The history of human settlements on Montjuïc dates back to at least pre-historic times, and as far back as 1073 there are records of a look-out point on the hill. This was probably due to it being a great spot to see the entire city and the sea. But it wasn’t really until the 17th century that the structure took on a military function, laying the foundations for the castle as we know it now.
It was during the Catalan Revolt, a popular uprising against the Spanish crown, that the local municipality opted to use Montjuïc fortress as a base for their operations against the army lead by Pedro Fajardo on order of the King of Spain. The fortification became the centre of an important battle known as the Battle of Montjuïc in which the popular Catalan army was victorious against the Spanish army.
Given the importance the make-shift fortress had taken on, plans were made in the 18th century to demolish and rebuild the castle so as to increase its functionality and enhance its defence system. The plans were finalized in 1751 and construction began in 1753 under the supervision of military engineer Juan Martín Cermeño. When construction finished in 1779, the castle resembled very much the structure as it still presents itself today. Since then, the castle has played an important role in most of the major battles that occurred in the area, from the Napoleonic wars of the 19th century through to the Spanish Civil War of the 20th century. It has been used as a military base, prison and torture cell. In 1963, General Franco inaugurated the Military Armour Museum within the castle, which has since 2010 been closed for renovation.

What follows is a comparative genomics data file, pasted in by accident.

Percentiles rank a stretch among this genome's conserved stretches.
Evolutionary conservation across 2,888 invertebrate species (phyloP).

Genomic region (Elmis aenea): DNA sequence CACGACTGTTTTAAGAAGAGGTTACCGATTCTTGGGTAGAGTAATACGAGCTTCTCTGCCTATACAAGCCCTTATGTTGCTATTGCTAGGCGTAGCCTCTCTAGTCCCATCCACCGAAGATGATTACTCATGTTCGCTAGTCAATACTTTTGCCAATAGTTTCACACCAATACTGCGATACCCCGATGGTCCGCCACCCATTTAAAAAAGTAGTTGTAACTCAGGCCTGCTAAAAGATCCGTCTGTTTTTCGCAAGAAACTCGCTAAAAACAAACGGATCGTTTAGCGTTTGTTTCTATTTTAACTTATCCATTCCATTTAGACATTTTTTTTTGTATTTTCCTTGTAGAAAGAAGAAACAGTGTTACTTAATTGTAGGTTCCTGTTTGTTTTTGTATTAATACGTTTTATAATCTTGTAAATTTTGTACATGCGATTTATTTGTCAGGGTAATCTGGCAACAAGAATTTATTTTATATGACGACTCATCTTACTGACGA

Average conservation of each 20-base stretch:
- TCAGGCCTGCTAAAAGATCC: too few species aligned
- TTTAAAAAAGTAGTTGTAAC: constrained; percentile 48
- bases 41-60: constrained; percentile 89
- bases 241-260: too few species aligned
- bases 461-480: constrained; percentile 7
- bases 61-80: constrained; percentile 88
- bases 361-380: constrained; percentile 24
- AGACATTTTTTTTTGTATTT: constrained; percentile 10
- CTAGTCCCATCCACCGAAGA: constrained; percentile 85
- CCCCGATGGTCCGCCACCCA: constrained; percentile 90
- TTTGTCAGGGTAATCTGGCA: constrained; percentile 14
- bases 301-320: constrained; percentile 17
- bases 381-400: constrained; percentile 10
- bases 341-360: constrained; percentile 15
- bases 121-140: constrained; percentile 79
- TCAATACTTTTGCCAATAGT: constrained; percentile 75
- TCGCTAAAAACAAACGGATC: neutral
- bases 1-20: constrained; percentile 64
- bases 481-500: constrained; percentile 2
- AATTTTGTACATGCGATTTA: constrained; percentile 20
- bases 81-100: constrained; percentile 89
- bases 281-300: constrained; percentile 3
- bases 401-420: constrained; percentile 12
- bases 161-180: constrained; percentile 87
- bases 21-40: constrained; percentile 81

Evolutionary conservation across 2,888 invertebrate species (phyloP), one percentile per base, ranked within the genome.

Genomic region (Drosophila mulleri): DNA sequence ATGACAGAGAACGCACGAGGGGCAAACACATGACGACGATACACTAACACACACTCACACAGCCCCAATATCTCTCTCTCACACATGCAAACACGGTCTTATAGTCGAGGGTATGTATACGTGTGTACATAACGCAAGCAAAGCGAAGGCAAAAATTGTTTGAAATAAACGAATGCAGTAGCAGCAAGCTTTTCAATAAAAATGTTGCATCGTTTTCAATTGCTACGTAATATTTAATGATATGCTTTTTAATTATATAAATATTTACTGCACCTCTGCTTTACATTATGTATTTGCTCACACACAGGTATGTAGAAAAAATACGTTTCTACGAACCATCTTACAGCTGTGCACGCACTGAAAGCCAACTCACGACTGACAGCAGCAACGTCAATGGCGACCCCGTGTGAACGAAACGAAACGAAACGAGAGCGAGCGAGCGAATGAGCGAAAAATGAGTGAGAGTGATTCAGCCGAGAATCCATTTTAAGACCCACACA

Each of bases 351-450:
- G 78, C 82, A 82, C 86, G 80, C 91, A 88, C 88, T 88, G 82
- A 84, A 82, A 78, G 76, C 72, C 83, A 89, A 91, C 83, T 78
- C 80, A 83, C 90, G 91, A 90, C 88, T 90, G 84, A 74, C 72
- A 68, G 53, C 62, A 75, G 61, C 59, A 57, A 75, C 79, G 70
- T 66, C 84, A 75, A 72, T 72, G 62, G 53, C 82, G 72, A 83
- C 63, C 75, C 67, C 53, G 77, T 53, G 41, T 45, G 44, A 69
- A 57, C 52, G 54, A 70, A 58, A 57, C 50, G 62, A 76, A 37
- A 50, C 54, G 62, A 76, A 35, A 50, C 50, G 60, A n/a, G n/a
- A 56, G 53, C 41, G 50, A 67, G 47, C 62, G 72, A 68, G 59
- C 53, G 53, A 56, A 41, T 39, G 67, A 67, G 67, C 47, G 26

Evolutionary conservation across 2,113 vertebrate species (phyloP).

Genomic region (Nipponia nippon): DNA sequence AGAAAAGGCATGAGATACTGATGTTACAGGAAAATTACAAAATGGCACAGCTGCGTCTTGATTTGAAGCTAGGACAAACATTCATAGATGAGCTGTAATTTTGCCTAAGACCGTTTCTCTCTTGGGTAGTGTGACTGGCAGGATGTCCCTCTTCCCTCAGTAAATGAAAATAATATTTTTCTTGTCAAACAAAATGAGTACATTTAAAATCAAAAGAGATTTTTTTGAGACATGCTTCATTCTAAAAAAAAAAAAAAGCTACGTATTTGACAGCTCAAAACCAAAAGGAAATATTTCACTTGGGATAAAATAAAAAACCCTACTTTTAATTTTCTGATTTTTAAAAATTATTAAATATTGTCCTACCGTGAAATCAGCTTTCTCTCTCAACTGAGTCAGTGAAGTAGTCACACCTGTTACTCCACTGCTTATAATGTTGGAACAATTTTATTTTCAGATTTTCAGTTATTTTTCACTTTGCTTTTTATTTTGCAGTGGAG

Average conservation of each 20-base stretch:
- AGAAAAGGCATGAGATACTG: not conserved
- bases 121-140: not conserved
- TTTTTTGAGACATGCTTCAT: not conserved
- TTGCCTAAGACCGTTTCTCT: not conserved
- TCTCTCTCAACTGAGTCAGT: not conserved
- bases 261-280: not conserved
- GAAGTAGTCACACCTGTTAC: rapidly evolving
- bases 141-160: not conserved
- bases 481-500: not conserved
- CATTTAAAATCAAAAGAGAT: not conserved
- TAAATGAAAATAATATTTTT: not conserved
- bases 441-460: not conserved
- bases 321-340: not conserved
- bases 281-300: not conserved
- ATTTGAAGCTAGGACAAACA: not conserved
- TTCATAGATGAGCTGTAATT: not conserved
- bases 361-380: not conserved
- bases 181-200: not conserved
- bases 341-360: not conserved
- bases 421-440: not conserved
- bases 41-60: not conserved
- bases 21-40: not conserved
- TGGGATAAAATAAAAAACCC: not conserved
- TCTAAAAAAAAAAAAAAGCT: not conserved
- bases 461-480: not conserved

Today the museum is a popular attraction for visitors and locals alike, running a program of exhibitions and shows throughout the year both indoors and out.
📅 Nov-Mar: Mon-Sun 10am-6pm
Apr-Oct: Mon-Sun 10am-8pm